Seniors, Professionals, and Caregivers Can Learn Tips to Protect Vulnerable Older Adults
WASHINGTON, Oct. 18, 2011 /PRNewswire-USNewswire/ -- A new toolkit from the National Council on Aging (NCOA), produced in partnership with the Women's Institute for a Secure Retirement (WISER), and the Bank of America Charitable Foundation—Savvy Savings Seniors: Steps to Avoid Scams—is helping to educate older adults about how to protect themselves from financial abuse and scams.
Financial fraud is one of the most common forms of elder abuse, and also one of the most underreported. According to USBoomers.com, older adults represent "12 percent of the U.S. population, but are 35 percent of all fraud victims." Scams and swindles deprive older adults of their hard-earned assets and retirement savings, and can leave them feeling confused, fearful, and ashamed.
"We must acknowledge that helping to protect seniors from scams is a vital component to ensuring their safety and financial independence," said Sandra Nathan, senior vice president of economic security at NCOA. "This toolkit helps older adults identify the common forms of financial fraud, and take action to protect their hard-earned resources."
The toolkit is the second in the Savvy Saving Seniors financial education series, following the release of a guide on money management skills earlier this year. In addition to offering typical scam scenarios, the toolkit includes step-by-step instructions for professionals to facilitate a workshop with older clients, and a list of signs for caregivers and family members to look for when concerned about their loved one.
"All seniors, but especially older women -- the prime targets of financial scams, need the very best information to protect their income and assets and avoid financial exploitation," said Cindy Hounsell, president of WISER.
The Savvy Saving Seniors toolkits are part of a larger initiative between NCOA and the Bank of America Charitable Foundation to provide one-on-one financial assistance to over 1,200 older adults experiencing economic distress over the next year.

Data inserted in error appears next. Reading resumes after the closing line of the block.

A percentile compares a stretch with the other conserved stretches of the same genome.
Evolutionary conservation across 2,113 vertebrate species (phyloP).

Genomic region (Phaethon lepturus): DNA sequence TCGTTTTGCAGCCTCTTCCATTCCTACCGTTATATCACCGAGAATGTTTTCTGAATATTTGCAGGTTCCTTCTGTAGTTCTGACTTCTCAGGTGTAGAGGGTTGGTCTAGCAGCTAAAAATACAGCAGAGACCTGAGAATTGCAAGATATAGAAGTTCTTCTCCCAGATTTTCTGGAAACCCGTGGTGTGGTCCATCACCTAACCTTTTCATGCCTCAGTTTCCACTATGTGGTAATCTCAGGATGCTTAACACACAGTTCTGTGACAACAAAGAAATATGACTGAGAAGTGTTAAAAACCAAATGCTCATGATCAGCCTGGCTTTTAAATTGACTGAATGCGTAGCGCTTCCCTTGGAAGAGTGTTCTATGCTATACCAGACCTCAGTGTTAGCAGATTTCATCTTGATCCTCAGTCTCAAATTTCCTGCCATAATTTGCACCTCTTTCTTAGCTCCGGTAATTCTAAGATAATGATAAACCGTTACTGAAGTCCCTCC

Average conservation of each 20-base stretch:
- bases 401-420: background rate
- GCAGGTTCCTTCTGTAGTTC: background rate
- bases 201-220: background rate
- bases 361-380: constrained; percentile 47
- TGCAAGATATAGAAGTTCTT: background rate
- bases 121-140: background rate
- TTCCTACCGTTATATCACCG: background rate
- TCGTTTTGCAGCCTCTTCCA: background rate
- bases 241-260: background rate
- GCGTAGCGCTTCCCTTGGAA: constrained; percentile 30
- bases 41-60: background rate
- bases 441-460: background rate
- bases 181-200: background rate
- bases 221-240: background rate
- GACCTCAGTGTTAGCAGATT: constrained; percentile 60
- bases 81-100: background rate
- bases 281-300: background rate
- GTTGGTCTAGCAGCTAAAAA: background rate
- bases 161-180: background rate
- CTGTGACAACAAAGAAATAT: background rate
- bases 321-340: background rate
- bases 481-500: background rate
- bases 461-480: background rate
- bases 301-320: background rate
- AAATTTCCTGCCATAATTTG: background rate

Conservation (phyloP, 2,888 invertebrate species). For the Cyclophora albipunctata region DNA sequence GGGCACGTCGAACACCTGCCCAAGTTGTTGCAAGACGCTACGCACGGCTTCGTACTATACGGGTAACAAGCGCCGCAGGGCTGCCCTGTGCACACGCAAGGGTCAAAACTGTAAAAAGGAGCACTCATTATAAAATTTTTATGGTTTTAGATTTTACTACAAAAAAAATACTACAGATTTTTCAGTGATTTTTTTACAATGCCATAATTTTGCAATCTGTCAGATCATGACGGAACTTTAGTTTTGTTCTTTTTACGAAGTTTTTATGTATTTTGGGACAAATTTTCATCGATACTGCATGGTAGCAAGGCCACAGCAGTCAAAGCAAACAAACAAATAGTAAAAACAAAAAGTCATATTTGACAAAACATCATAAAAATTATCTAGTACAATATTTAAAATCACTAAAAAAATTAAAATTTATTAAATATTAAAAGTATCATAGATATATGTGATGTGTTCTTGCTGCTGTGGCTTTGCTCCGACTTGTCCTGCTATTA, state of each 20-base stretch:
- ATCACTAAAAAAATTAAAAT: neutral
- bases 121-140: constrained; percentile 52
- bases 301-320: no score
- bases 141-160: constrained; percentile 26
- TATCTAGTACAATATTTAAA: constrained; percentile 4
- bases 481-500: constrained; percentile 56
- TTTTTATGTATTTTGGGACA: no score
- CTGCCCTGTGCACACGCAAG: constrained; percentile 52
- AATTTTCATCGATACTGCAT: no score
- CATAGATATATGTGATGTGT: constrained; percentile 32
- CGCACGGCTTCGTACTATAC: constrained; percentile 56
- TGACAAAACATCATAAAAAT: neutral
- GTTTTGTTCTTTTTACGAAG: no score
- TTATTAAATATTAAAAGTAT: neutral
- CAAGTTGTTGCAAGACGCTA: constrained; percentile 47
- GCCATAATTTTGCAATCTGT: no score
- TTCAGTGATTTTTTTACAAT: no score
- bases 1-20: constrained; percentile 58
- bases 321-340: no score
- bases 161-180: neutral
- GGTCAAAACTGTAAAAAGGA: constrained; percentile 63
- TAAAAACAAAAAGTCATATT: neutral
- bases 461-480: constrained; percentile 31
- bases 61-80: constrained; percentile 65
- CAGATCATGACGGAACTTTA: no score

"Everyone can benefit from financial education—but it's especially important for vulnerable populations, such as seniors, who may have little income and resources," said Kerry Sullivan, president of the Bank of America Charitable Foundation. "We hope that this toolkit enables older adults to acquire the knowledge and skills they need to avoid scams and remain in control of their income and assets."
The National Council on Aging is a nonprofit service and advocacy organization headquartered in Washington, DC. NCOA's mission is to improve the lives of millions of older adults, especially those who are vulnerable and disadvantaged. NCOA is a national voice for older Americans and the community organizations that serve them. It brings together nonprofit organizations, businesses, and government to develop creative solutions that improve the lives of all older adults. NCOA works with thousands of organizations across the country to help seniors find jobs and benefits, improve their health, live independently, and remain active in their communities. www.NCOA.org | www.facebook.com/NCOAging | www.twitter.com/NCOAging
The Women's Institute for a Secure Retirement is a nonprofit organization established in 1996 dedicated to the education and advocacy that will improve the long-term financial quality of life for women. As the only organization to focus exclusively on the unique financial challenges that women face, WISER supports women's opportunities to secure adequate retirement income through research, workshops, and partnerships.
It creates consumer publication that explain in easy-to-understand language the complex issues surrounding Social Security, divorce, pay equity, pensions, savings and investments, banking, home-ownership, long-term care and disability insurance. WISER also operates the National Education and Resource Center on Women and Retirement planning. www.wiserwomen.org
About Bank of America Corporate Philanthropy
Building on a long-standing tradition of investing in the communities it serves, Bank of America is delivering on a 10-year goal to donate $2 billion to nonprofit organizations engaged in improving the health and vitality of their neighborhoods. Funded by Bank of America, the Bank of America Charitable Foundation gave more than $200 million in 2010, making the bank one of the largest corporate cash donors in the United States. As a global company doing business in more than 100 countries, Bank of America approaches investing through a national strategy under which it works with local leaders to identify and meet the most pressing needs of individual communities. Reaffirming a commitment to develop and sustain a culture of service, bank associate volunteers contributed more than one million hours in 2010 to enhance the quality of life in their communities worldwide. For more information about Bank of America Corporate Philanthropy, please visit www.bankofamerica.com/foundation.
SOURCE National Council on Aging